The UK’s Financial Conduct Authority on 9 December said that it has fined Banco Santander’s British arm £107.7m ($131.4m) for anti-money-laundering failures.

According to the FCA, Santander has failed to properly oversee and manage its AML systems between December 2012 and October 2017, which affected the accounts oversight of more than 560,000 business customers.

“Santander’s poor management of their anti-money-laundering systems and their inadequate attempts to address the problems created a prolonged and severe risk of money laundering and financial crime,” said Mark Steward, executive director of enforcement and market oversight at the FCA.

The bank has agreed to settle, which means it has qualified for a 30% discount. Without the discount, the penalty would have been £153.99m, the FCA said.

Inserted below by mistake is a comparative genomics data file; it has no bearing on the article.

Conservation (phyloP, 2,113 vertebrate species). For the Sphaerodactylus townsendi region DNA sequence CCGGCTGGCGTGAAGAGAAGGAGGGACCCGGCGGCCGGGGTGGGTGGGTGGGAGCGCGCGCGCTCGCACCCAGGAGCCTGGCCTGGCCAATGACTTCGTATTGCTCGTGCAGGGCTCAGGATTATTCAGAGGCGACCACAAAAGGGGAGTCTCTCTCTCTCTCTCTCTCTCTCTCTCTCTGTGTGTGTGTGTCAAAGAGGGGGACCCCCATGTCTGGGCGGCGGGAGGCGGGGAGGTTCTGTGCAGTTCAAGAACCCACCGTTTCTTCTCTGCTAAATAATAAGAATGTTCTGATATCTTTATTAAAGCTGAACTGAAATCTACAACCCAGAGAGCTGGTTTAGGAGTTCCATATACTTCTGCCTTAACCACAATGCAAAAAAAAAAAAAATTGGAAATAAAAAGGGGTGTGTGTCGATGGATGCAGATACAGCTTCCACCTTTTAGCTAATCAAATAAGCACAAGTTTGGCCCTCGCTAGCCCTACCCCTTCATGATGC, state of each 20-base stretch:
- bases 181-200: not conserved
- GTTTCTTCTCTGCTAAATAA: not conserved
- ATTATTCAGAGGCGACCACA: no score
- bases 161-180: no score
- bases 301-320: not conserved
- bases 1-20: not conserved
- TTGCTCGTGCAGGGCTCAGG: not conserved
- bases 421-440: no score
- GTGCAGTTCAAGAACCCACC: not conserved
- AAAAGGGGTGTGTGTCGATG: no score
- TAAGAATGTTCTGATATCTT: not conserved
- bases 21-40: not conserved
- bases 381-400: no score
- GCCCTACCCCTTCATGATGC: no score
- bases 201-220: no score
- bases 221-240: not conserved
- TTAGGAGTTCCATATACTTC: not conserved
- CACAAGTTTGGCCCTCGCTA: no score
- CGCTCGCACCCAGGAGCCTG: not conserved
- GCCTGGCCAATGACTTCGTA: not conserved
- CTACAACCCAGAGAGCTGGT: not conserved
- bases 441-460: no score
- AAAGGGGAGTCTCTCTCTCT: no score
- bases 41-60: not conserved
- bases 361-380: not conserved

“While we took action to address our AML [anti-money-laundering] issues once they were identified, we accept that our AML framework at the time should have been stronger,” Santander UK chief executive Mike Regnier said. “We have since made significant changes to address this by overhauling our financial-crime technology, systems and processes. ”

Write to Giulia Petroni at giulia.petroni@wsj.com

This article was published by The Wall Street Journal, part of Dow Jones

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